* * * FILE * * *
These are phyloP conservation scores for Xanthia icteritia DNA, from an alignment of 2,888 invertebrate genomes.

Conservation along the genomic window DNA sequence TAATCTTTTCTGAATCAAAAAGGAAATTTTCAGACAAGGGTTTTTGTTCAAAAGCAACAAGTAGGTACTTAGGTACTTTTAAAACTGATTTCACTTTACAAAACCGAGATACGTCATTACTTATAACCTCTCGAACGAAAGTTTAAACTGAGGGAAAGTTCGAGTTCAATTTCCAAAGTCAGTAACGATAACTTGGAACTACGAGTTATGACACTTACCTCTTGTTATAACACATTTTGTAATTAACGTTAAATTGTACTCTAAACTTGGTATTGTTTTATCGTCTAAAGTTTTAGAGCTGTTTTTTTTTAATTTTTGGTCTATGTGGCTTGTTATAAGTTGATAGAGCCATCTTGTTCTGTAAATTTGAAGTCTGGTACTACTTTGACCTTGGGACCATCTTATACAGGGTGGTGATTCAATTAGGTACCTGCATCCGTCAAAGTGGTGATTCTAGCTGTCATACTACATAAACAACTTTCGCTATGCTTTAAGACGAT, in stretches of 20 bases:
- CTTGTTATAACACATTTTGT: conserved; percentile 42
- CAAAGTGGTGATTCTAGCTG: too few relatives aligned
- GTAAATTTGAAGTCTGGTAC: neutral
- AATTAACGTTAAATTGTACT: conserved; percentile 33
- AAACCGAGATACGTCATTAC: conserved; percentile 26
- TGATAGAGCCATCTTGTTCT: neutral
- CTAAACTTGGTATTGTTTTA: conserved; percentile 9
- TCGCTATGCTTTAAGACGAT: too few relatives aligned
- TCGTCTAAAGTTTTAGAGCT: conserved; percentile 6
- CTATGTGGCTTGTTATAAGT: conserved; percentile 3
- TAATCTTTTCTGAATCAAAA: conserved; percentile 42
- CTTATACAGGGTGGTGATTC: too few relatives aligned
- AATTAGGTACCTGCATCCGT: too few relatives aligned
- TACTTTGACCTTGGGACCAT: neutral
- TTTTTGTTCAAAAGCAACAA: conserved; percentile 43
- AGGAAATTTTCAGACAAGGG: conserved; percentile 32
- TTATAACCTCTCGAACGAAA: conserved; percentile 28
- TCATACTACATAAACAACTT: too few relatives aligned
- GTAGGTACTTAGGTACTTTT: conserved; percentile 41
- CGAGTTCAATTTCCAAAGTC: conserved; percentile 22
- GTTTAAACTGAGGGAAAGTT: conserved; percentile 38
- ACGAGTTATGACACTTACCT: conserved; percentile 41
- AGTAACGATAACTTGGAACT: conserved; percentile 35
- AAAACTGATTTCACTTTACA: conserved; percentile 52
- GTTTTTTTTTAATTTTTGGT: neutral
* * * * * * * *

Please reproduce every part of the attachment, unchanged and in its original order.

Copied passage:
These are phyloP conservation scores for Xanthia icteritia DNA, from an alignment of 2,888 invertebrate genomes.

Conservation along the genomic window DNA sequence TAATCTTTTCTGAATCAAAAAGGAAATTTTCAGACAAGGGTTTTTGTTCAAAAGCAACAAGTAGGTACTTAGGTACTTTTAAAACTGATTTCACTTTACAAAACCGAGATACGTCATTACTTATAACCTCTCGAACGAAAGTTTAAACTGAGGGAAAGTTCGAGTTCAATTTCCAAAGTCAGTAACGATAACTTGGAACTACGAGTTATGACACTTACCTCTTGTTATAACACATTTTGTAATTAACGTTAAATTGTACTCTAAACTTGGTATTGTTTTATCGTCTAAAGTTTTAGAGCTGTTTTTTTTTAATTTTTGGTCTATGTGGCTTGTTATAAGTTGATAGAGCCATCTTGTTCTGTAAATTTGAAGTCTGGTACTACTTTGACCTTGGGACCATCTTATACAGGGTGGTGATTCAATTAGGTACCTGCATCCGTCAAAGTGGTGATTCTAGCTGTCATACTACATAAACAACTTTCGCTATGCTTTAAGACGAT, in stretches of 20 bases:
- CTTGTTATAACACATTTTGT: conserved; percentile 42
- CAAAGTGGTGATTCTAGCTG: too few relatives aligned
- GTAAATTTGAAGTCTGGTAC: neutral
- AATTAACGTTAAATTGTACT: conserved; percentile 33
- AAACCGAGATACGTCATTAC: conserved; percentile 26
- TGATAGAGCCATCTTGTTCT: neutral
- CTAAACTTGGTATTGTTTTA: conserved; percentile 9
- TCGCTATGCTTTAAGACGAT: too few relatives aligned
- TCGTCTAAAGTTTTAGAGCT: conserved; percentile 6
- CTATGTGGCTTGTTATAAGT: conserved; percentile 3
- TAATCTTTTCTGAATCAAAA: conserved; percentile 42
- CTTATACAGGGTGGTGATTC: too few relatives aligned
- AATTAGGTACCTGCATCCGT: too few relatives aligned
- TACTTTGACCTTGGGACCAT: neutral
- TTTTTGTTCAAAAGCAACAA: conserved; percentile 43
- AGGAAATTTTCAGACAAGGG: conserved; percentile 32
- TTATAACCTCTCGAACGAAA: conserved; percentile 28
- TCATACTACATAAACAACTT: too few relatives aligned
- GTAGGTACTTAGGTACTTTT: conserved; percentile 41
- CGAGTTCAATTTCCAAAGTC: conserved; percentile 22
- GTTTAAACTGAGGGAAAGTT: conserved; percentile 38
- ACGAGTTATGACACTTACCT: conserved; percentile 41
- AGTAACGATAACTTGGAACT: conserved; percentile 35
- AAAACTGATTTCACTTTACA: conserved; percentile 52
- GTTTTTTTTTAATTTTTGGT: neutral